By Simone Elkeles
Publication date: Oct. 1, 2013
Walker Books for Young Readers, 288 pages
After getting kicked out of boarding school, bad boy Derek Fitzpatrick has no choice but to live with his ditzy stepmother while his military dad is deployed. Things quickly go from bad to worse when he finds out she plans to move them back to her childhood home in Illinois. Derek’s counting the days before he can be on his own, and the last thing he needs is to get involved with someone else’s family drama.
Ashtyn Parker knows one thing for certain–people you care about leave without a backward glance. A football scholarship would finally give her the chance to leave. So she pours everything into winning a state championship, until her boyfriend and star quarterback betrays them all by joining their rival team. Ashtyn needs a new game plan, but it requires trusting Derek—someone she barely knows, someone born to break the rules. Is she willing to put her heart on the line to try and win it all?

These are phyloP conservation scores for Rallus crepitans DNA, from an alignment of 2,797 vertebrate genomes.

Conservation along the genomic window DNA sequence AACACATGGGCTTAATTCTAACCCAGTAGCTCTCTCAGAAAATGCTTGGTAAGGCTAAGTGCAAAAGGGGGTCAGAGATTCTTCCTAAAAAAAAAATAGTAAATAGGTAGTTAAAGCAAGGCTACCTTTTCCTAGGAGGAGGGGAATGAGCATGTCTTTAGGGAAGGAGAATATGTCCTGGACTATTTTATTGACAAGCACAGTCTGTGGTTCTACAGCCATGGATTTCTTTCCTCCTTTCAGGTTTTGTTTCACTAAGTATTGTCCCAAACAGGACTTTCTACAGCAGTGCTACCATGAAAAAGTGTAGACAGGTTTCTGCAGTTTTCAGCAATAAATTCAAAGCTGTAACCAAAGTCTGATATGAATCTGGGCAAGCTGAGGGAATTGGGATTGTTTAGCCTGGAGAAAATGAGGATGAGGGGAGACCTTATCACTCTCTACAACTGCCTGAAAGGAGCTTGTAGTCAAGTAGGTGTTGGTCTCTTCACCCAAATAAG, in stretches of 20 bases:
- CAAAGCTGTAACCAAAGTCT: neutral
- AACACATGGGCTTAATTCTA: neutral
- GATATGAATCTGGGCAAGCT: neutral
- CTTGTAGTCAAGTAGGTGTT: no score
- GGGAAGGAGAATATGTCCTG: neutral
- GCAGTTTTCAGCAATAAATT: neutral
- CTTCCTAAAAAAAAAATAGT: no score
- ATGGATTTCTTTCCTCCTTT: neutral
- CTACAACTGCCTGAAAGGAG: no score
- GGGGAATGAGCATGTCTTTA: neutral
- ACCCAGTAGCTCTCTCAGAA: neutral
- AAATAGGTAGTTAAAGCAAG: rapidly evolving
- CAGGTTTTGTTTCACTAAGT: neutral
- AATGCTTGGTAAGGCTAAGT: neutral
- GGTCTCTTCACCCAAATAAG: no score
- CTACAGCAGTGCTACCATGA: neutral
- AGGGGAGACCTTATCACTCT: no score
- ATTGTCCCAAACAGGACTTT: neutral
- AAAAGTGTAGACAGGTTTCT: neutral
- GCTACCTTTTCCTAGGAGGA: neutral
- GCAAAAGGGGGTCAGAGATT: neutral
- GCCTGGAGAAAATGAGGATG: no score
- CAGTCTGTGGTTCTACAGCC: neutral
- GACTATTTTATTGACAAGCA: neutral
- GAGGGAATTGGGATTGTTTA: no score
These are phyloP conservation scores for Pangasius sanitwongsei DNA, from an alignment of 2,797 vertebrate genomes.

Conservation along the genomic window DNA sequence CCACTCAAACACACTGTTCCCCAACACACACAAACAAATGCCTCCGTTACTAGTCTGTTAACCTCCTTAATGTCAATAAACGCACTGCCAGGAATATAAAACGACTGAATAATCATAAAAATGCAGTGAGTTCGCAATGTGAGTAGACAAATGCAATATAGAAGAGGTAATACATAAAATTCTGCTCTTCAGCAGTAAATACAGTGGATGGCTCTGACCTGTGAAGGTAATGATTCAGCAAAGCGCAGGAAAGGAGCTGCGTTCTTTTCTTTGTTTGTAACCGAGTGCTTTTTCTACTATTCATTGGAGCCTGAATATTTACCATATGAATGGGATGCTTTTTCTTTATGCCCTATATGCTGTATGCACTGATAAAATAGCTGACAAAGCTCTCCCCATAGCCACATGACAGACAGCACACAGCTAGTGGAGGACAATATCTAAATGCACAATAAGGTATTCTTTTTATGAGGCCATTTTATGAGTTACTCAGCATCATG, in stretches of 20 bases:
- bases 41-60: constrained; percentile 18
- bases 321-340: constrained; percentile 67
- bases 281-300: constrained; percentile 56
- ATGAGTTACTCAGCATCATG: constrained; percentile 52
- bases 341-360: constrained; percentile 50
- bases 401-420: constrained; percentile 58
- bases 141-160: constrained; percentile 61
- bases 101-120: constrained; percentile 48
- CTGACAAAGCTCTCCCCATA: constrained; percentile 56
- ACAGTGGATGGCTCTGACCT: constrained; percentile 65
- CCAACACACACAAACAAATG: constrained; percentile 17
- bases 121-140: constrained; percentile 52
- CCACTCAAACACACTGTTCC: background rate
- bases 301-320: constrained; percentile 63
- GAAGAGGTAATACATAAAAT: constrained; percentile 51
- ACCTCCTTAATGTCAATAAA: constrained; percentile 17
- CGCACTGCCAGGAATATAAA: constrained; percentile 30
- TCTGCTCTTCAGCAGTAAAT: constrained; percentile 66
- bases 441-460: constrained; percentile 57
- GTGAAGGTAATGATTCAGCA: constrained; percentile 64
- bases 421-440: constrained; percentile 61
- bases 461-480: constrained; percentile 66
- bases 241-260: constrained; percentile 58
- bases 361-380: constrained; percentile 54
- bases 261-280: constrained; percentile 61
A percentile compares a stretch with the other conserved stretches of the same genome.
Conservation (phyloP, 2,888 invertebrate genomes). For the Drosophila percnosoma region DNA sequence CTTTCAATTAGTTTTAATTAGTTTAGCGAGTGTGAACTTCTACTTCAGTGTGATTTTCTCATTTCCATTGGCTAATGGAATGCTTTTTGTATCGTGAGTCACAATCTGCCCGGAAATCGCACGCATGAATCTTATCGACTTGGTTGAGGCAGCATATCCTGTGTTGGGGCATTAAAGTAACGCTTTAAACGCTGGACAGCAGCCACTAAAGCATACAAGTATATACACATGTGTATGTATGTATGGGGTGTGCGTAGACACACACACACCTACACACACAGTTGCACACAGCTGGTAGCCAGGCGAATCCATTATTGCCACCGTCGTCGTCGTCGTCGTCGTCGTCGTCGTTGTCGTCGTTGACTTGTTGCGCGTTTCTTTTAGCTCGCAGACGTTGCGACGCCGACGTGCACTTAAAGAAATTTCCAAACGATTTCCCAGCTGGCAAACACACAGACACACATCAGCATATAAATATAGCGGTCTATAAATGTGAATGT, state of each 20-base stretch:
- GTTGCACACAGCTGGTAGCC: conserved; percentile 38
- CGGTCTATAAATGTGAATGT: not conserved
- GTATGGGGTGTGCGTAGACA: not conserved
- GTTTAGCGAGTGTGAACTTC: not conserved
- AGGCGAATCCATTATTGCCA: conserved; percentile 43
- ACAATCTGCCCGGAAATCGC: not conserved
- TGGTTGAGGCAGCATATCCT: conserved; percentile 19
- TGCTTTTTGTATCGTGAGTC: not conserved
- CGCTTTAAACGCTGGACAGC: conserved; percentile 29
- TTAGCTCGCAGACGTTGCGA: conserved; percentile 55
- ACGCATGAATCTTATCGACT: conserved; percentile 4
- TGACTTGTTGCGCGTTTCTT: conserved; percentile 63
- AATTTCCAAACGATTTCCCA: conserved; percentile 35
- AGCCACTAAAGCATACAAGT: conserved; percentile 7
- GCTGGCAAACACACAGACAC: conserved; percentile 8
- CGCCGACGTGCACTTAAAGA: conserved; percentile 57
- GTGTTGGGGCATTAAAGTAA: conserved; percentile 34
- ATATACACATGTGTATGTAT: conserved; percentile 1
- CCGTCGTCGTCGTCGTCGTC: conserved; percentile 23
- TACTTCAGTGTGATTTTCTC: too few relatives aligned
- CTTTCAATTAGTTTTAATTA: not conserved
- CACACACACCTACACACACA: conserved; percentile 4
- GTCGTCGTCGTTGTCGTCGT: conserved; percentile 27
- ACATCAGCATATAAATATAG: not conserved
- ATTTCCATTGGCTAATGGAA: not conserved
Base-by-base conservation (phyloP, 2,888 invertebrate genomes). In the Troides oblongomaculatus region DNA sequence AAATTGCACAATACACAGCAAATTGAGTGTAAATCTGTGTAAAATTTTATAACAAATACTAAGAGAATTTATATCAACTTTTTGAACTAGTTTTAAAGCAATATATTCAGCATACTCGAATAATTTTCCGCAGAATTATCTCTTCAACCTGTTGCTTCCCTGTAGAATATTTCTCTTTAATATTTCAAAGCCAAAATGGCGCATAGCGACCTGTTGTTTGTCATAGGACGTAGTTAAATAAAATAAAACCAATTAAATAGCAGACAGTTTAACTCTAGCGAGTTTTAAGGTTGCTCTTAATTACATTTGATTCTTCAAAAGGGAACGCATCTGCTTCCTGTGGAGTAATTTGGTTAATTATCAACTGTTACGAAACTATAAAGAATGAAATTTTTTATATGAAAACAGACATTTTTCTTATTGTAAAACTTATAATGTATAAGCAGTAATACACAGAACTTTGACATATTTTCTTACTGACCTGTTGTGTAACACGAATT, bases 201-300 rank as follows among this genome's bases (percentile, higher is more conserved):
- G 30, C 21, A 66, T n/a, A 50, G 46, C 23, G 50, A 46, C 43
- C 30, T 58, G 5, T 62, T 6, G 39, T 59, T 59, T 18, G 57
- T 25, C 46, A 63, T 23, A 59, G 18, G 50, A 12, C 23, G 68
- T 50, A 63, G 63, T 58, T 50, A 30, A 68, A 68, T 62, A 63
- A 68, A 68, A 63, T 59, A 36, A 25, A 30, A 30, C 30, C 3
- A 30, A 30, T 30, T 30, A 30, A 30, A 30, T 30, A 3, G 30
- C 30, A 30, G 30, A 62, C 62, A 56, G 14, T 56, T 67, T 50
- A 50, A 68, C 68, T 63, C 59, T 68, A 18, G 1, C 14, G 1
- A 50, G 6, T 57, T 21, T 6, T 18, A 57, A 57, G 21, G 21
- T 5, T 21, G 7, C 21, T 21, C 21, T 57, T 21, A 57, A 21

— Goodreads.com description
If I want something sweet, I read Sarah Dessen. If I want something more cerebral, I read John Green. And when I want something steamy, who else to turn to but Simone Elkeles?
Wild Cards is the quintessential Elkeles book: Two messed up teens find one another, struggle through a serious case of “I hate you but I love you”-itis, and make out like whoa.
I actually really hate a lot of new adults books that sound similar in theory, but I think part of the reason I like it when I read a Simone Elkeles book is that a) it’s well done and b) I know what I’m getting into when I start the book.
Anyone else know what I mean? There is something to be said about an extremely reliable author. Like, if you say, “Hey, Anna, what did you think about Wild Cards?” I’d be like: “It was exactly what I thought it would be.” Was it life-changing? Nope. But it was entertaining. There’s something lovely about getting what you expected out of a book when you picked it up.